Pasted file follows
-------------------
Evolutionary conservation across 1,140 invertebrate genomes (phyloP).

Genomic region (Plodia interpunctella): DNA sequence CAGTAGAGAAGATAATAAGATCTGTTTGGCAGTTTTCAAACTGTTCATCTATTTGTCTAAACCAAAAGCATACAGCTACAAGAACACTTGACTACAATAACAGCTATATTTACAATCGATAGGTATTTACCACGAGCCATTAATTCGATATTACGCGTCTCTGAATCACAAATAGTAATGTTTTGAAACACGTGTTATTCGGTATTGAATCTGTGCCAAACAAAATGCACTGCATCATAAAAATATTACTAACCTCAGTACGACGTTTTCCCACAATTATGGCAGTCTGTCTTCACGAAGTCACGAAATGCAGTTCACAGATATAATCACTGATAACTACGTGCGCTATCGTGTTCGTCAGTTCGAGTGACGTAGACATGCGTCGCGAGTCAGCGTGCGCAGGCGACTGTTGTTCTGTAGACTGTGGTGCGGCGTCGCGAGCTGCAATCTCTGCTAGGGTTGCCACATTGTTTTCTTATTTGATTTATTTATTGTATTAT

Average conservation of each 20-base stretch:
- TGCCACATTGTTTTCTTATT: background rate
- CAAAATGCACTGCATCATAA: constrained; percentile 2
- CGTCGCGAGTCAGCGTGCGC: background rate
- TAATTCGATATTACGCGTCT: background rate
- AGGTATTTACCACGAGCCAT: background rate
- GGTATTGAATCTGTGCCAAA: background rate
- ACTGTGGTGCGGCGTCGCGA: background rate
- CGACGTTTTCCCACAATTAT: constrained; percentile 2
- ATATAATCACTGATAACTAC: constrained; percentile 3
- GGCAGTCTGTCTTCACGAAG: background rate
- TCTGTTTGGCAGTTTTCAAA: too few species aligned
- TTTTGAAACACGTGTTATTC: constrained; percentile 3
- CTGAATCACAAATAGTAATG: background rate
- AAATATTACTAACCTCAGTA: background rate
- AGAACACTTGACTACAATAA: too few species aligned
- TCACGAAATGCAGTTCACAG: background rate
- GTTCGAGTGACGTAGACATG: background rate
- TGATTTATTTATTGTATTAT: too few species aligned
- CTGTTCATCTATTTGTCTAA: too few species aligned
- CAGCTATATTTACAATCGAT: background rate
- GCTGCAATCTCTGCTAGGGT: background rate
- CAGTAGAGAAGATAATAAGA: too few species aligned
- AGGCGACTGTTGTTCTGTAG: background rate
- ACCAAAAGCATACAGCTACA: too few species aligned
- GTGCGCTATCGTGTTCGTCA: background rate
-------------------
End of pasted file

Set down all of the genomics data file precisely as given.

Evolutionary conservation across 1,140 invertebrate genomes (phyloP).

Genomic region (Plodia interpunctella): DNA sequence CAGTAGAGAAGATAATAAGATCTGTTTGGCAGTTTTCAAACTGTTCATCTATTTGTCTAAACCAAAAGCATACAGCTACAAGAACACTTGACTACAATAACAGCTATATTTACAATCGATAGGTATTTACCACGAGCCATTAATTCGATATTACGCGTCTCTGAATCACAAATAGTAATGTTTTGAAACACGTGTTATTCGGTATTGAATCTGTGCCAAACAAAATGCACTGCATCATAAAAATATTACTAACCTCAGTACGACGTTTTCCCACAATTATGGCAGTCTGTCTTCACGAAGTCACGAAATGCAGTTCACAGATATAATCACTGATAACTACGTGCGCTATCGTGTTCGTCAGTTCGAGTGACGTAGACATGCGTCGCGAGTCAGCGTGCGCAGGCGACTGTTGTTCTGTAGACTGTGGTGCGGCGTCGCGAGCTGCAATCTCTGCTAGGGTTGCCACATTGTTTTCTTATTTGATTTATTTATTGTATTAT

Average conservation of each 20-base stretch:
- TGCCACATTGTTTTCTTATT: background rate
- CAAAATGCACTGCATCATAA: constrained; percentile 2
- CGTCGCGAGTCAGCGTGCGC: background rate
- TAATTCGATATTACGCGTCT: background rate
- AGGTATTTACCACGAGCCAT: background rate
- GGTATTGAATCTGTGCCAAA: background rate
- ACTGTGGTGCGGCGTCGCGA: background rate
- CGACGTTTTCCCACAATTAT: constrained; percentile 2
- ATATAATCACTGATAACTAC: constrained; percentile 3
- GGCAGTCTGTCTTCACGAAG: background rate
- TCTGTTTGGCAGTTTTCAAA: too few species aligned
- TTTTGAAACACGTGTTATTC: constrained; percentile 3
- CTGAATCACAAATAGTAATG: background rate
- AAATATTACTAACCTCAGTA: background rate
- AGAACACTTGACTACAATAA: too few species aligned
- TCACGAAATGCAGTTCACAG: background rate
- GTTCGAGTGACGTAGACATG: background rate
- TGATTTATTTATTGTATTAT: too few species aligned
- CTGTTCATCTATTTGTCTAA: too few species aligned
- CAGCTATATTTACAATCGAT: background rate
- GCTGCAATCTCTGCTAGGGT: background rate
- CAGTAGAGAAGATAATAAGA: too few species aligned
- AGGCGACTGTTGTTCTGTAG: background rate
- ACCAAAAGCATACAGCTACA: too few species aligned
- GTGCGCTATCGTGTTCGTCA: background rate